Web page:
You need a quick usability assessment of an already deployed system? For enterprise software, I’d start with a SUS survey campaign. It can give you exactly what you need in order to drill deeper into your users’ experience.

As a user, you know perfectly well how it feels when one of those survey popups jumps at you and asks you “to help improve your experience”. Surveys are a nuisance, if not worse, and most get clicked away immediately. So if you want to really know how good or bad your users’ experience is, you need to focus – ask efficient questions, ask the right people, and ask more only when you have enough results to determine where exactly to zoom in next.

The System Usability Scale (SUS) is a 10-item questionnaire that was published by John Brooke in 1996 as “A quick and dirty usability scale”. In spite of its age, over the years it turned out to be quick but not at all dirty. As of today, it’s the best-researched usability questionnaire in the field, among the best in terms of reliability and validity, available in several languages (also in German), and backed up with extensive benchmarking research (example). It has become an industry standard for measuring user satisfaction in a simple and quantitative way. You can deploy it on paper, or any electronic survey platform. What you eventually get as a result is a score between 0 and 100, which you can compare to published benchmark data.

Will this be sufficient? Of course not, but definitely yes as a first step. Let me explain.

There are numerous usability questionnaires out there that do a good job on assessing the user experience in some way (SUMI, UEQ, NPS, etc.) – each has its specific strengths and weaknesses. A common weakness in all usability questionnaires is the fact that they are not very specific. In comparative studies, most questionnaire scores are highly correlated somewhere in the .80s – this means that, to a large extent, they actually measure the same thing. You may ask about several things, for instance, what users feel about a software’s efficiency. What they will tell you is whether they liked it or not.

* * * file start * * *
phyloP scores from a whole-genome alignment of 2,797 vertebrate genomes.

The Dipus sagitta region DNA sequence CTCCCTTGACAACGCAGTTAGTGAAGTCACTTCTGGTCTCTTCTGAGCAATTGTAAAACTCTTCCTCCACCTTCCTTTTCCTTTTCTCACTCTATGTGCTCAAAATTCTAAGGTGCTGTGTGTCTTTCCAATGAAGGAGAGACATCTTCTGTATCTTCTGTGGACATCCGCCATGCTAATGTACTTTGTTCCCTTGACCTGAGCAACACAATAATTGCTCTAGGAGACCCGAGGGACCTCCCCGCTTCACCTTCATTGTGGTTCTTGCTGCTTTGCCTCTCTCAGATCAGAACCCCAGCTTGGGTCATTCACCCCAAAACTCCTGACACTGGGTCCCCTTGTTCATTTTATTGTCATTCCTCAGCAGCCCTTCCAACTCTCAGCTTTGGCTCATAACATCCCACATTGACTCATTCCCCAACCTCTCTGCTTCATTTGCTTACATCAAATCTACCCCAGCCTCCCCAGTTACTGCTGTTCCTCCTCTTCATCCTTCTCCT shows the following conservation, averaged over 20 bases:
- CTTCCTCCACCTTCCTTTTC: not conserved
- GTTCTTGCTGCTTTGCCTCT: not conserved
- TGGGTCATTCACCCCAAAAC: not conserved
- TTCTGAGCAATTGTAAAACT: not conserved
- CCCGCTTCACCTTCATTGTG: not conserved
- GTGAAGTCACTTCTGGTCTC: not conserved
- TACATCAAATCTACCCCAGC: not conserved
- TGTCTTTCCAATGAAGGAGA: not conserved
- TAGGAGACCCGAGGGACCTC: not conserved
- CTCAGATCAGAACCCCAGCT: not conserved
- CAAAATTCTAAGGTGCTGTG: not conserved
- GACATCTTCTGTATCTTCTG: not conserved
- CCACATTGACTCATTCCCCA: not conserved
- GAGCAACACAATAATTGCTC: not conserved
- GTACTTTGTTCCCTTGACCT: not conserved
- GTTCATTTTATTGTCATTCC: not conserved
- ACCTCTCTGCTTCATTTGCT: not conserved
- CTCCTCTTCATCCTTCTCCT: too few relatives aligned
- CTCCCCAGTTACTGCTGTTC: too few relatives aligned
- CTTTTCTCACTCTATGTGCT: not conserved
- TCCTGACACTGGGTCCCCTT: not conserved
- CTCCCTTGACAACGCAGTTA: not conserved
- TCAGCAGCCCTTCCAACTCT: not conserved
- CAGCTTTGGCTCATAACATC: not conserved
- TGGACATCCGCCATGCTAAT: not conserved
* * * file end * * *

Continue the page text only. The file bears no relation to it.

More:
The interesting fact is that this is exactly what you need to know – first.

In user experience research, typically the variability between users is higher than between designs. In more common words, for any given product you will always find people who hate it and people who love it. If you want to know how good your product works for a larger audience, such as your company, you need to figure out how large each group is. Once you know that, you can drill down into each group and find out what makes them feel the way they do.

But first things first – you’ll need an efficient and reliable instrument for measuring the overall satisfaction of individual users. As of today, SUS offers the best trade-off between brevity and reliability I know of, and a huge body of research indicates that it indeed does measure our ominous “user satisfaction”. With SUS, you don’t have to annoy the whole company with a questionnaire only to get a result that is biased by skewed return rates. You can get a fairly precise measurement from 30 respondents or even less – as long as they are carefully selected and motivated to participate. Regardless of how many respondents you have, you can always estimate how accurate your measurement is by calculating a confidence interval, that is, the interval in which the “true” value for the entire population would be located with a defined likelihood.

In a recent analysis of an internal SUS survey, I found that the size of the SUS score 95% confidence interval dropped below 5 score points already between 20 and 30 respondents. To reduce the confidence interval further to 2.5 points, you would need as many as 160 respondents, and it would not get much better than that even when adding hundreds more.

So here’s the bottom line: if you want to get a differentiated picture of your users’ experience, forget big questionnaires. You can get a pretty accurate quantitative assessment of the overall quality of this experience with as few as 30 SUS respondents. So rather put your effort in selecting those 30 and proper administration of the questionnaire. Then scrutinize your findings – where scores are low, spend the rest of your research budget on investigating why. For this, at the end of the day there will be only one way – go and see users.

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